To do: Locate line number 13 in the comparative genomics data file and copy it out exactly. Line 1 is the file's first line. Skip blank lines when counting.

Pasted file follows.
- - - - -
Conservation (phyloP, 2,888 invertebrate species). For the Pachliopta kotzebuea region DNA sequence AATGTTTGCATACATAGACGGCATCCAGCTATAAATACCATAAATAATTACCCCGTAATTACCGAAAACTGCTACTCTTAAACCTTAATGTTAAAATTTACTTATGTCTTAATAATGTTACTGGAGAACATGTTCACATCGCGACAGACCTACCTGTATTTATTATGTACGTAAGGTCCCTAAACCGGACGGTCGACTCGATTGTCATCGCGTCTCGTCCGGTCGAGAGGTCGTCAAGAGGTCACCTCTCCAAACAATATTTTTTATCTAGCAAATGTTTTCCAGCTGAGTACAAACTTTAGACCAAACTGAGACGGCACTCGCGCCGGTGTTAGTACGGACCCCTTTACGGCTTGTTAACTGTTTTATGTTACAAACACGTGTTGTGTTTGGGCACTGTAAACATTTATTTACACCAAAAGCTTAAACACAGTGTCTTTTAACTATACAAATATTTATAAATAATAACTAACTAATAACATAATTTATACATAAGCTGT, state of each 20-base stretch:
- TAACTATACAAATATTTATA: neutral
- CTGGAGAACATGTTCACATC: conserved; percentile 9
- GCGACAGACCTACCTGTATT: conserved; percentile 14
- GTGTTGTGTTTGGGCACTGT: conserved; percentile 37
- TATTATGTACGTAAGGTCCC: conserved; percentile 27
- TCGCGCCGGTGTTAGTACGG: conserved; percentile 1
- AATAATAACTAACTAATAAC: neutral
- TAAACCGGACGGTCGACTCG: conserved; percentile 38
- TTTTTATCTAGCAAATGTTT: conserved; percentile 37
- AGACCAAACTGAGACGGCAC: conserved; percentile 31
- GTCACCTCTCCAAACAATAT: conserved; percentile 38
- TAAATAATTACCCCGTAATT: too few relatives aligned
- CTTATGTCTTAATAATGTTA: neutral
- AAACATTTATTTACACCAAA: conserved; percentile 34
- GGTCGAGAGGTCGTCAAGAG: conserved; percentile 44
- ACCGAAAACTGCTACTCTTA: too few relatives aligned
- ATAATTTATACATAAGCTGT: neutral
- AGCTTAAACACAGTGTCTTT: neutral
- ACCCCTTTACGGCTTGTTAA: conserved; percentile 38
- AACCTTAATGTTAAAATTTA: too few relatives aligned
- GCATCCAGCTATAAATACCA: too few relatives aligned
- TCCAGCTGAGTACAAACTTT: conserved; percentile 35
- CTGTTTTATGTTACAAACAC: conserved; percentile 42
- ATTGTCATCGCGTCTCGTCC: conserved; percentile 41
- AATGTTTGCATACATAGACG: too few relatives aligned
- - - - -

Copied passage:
- TAAATAATTACCCCGTAATT: too few relatives aligned